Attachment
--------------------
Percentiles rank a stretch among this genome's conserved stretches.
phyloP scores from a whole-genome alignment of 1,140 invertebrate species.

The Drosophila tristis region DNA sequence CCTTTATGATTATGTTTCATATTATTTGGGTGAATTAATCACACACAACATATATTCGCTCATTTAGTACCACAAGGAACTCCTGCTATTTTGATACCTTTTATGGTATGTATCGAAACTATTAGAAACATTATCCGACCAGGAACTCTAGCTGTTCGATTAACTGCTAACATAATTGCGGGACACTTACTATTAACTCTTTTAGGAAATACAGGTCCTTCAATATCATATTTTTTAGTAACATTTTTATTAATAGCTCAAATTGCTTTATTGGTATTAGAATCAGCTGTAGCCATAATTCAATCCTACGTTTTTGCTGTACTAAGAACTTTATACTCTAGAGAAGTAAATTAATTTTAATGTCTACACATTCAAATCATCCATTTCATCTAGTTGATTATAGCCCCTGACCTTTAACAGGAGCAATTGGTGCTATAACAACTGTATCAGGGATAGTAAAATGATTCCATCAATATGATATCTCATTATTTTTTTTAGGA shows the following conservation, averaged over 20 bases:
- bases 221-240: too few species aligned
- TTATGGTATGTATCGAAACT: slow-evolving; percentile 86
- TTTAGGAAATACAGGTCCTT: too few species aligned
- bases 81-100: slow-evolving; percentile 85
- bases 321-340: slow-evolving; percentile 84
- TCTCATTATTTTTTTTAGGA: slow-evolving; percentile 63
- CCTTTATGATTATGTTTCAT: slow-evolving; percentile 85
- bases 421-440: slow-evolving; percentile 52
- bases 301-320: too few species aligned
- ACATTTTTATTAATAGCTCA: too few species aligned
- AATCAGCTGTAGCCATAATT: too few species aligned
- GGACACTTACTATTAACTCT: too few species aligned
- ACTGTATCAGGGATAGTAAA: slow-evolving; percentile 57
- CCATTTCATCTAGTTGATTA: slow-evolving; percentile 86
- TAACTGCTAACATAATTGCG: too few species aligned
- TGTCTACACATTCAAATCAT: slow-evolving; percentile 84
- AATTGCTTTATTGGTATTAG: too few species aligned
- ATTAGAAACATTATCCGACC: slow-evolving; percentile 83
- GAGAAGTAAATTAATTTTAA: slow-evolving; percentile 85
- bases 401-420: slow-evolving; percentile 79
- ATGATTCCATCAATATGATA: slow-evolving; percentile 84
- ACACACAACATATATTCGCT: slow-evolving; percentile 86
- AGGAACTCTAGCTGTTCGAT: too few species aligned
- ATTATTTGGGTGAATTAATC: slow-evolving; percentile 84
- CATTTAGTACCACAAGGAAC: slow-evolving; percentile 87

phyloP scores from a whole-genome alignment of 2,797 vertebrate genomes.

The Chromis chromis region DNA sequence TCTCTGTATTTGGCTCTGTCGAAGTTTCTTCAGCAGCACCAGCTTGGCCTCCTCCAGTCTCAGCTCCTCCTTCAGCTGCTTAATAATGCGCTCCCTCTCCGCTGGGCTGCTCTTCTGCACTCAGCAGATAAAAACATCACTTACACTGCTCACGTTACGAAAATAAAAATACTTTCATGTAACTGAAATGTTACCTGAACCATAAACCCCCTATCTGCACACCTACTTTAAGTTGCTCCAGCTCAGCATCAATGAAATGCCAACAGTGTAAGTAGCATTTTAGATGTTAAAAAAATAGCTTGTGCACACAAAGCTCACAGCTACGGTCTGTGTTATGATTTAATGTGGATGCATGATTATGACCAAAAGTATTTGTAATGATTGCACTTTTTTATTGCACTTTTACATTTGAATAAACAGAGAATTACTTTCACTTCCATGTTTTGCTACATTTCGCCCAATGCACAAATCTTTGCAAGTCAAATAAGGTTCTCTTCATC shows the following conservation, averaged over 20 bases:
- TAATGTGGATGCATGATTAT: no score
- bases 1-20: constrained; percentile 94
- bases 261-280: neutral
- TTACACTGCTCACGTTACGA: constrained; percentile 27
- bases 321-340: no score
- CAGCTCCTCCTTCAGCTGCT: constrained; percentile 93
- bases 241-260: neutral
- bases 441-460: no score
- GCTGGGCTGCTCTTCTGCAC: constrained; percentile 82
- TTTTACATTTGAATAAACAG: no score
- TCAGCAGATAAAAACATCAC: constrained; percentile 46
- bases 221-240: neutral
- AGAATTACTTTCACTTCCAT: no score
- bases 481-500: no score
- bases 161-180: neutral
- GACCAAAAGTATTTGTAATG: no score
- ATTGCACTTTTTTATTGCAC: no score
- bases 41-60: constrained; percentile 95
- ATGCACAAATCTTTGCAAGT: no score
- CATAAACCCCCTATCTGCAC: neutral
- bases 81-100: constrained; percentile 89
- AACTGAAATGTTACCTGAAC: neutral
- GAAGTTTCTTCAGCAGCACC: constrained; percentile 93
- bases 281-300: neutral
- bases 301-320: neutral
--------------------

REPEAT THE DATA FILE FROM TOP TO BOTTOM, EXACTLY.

Percentiles rank a stretch among this genome's conserved stretches.
phyloP scores from a whole-genome alignment of 1,140 invertebrate species.

The Drosophila tristis region DNA sequence CCTTTATGATTATGTTTCATATTATTTGGGTGAATTAATCACACACAACATATATTCGCTCATTTAGTACCACAAGGAACTCCTGCTATTTTGATACCTTTTATGGTATGTATCGAAACTATTAGAAACATTATCCGACCAGGAACTCTAGCTGTTCGATTAACTGCTAACATAATTGCGGGACACTTACTATTAACTCTTTTAGGAAATACAGGTCCTTCAATATCATATTTTTTAGTAACATTTTTATTAATAGCTCAAATTGCTTTATTGGTATTAGAATCAGCTGTAGCCATAATTCAATCCTACGTTTTTGCTGTACTAAGAACTTTATACTCTAGAGAAGTAAATTAATTTTAATGTCTACACATTCAAATCATCCATTTCATCTAGTTGATTATAGCCCCTGACCTTTAACAGGAGCAATTGGTGCTATAACAACTGTATCAGGGATAGTAAAATGATTCCATCAATATGATATCTCATTATTTTTTTTAGGA shows the following conservation, averaged over 20 bases:
- bases 221-240: too few species aligned
- TTATGGTATGTATCGAAACT: slow-evolving; percentile 86
- TTTAGGAAATACAGGTCCTT: too few species aligned
- bases 81-100: slow-evolving; percentile 85
- bases 321-340: slow-evolving; percentile 84
- TCTCATTATTTTTTTTAGGA: slow-evolving; percentile 63
- CCTTTATGATTATGTTTCAT: slow-evolving; percentile 85
- bases 421-440: slow-evolving; percentile 52
- bases 301-320: too few species aligned
- ACATTTTTATTAATAGCTCA: too few species aligned
- AATCAGCTGTAGCCATAATT: too few species aligned
- GGACACTTACTATTAACTCT: too few species aligned
- ACTGTATCAGGGATAGTAAA: slow-evolving; percentile 57
- CCATTTCATCTAGTTGATTA: slow-evolving; percentile 86
- TAACTGCTAACATAATTGCG: too few species aligned
- TGTCTACACATTCAAATCAT: slow-evolving; percentile 84
- AATTGCTTTATTGGTATTAG: too few species aligned
- ATTAGAAACATTATCCGACC: slow-evolving; percentile 83
- GAGAAGTAAATTAATTTTAA: slow-evolving; percentile 85
- bases 401-420: slow-evolving; percentile 79
- ATGATTCCATCAATATGATA: slow-evolving; percentile 84
- ACACACAACATATATTCGCT: slow-evolving; percentile 86
- AGGAACTCTAGCTGTTCGAT: too few species aligned
- ATTATTTGGGTGAATTAATC: slow-evolving; percentile 84
- CATTTAGTACCACAAGGAAC: slow-evolving; percentile 87

phyloP scores from a whole-genome alignment of 2,797 vertebrate genomes.

The Chromis chromis region DNA sequence TCTCTGTATTTGGCTCTGTCGAAGTTTCTTCAGCAGCACCAGCTTGGCCTCCTCCAGTCTCAGCTCCTCCTTCAGCTGCTTAATAATGCGCTCCCTCTCCGCTGGGCTGCTCTTCTGCACTCAGCAGATAAAAACATCACTTACACTGCTCACGTTACGAAAATAAAAATACTTTCATGTAACTGAAATGTTACCTGAACCATAAACCCCCTATCTGCACACCTACTTTAAGTTGCTCCAGCTCAGCATCAATGAAATGCCAACAGTGTAAGTAGCATTTTAGATGTTAAAAAAATAGCTTGTGCACACAAAGCTCACAGCTACGGTCTGTGTTATGATTTAATGTGGATGCATGATTATGACCAAAAGTATTTGTAATGATTGCACTTTTTTATTGCACTTTTACATTTGAATAAACAGAGAATTACTTTCACTTCCATGTTTTGCTACATTTCGCCCAATGCACAAATCTTTGCAAGTCAAATAAGGTTCTCTTCATC shows the following conservation, averaged over 20 bases:
- TAATGTGGATGCATGATTAT: no score
- bases 1-20: constrained; percentile 94
- bases 261-280: neutral
- TTACACTGCTCACGTTACGA: constrained; percentile 27
- bases 321-340: no score
- CAGCTCCTCCTTCAGCTGCT: constrained; percentile 93
- bases 241-260: neutral
- bases 441-460: no score
- GCTGGGCTGCTCTTCTGCAC: constrained; percentile 82
- TTTTACATTTGAATAAACAG: no score
- TCAGCAGATAAAAACATCAC: constrained; percentile 46
- bases 221-240: neutral
- AGAATTACTTTCACTTCCAT: no score
- bases 481-500: no score
- bases 161-180: neutral
- GACCAAAAGTATTTGTAATG: no score
- ATTGCACTTTTTTATTGCAC: no score
- bases 41-60: constrained; percentile 95
- ATGCACAAATCTTTGCAAGT: no score
- CATAAACCCCCTATCTGCAC: neutral
- bases 81-100: constrained; percentile 89
- AACTGAAATGTTACCTGAAC: neutral
- GAAGTTTCTTCAGCAGCACC: constrained; percentile 93
- bases 281-300: neutral
- bases 301-320: neutral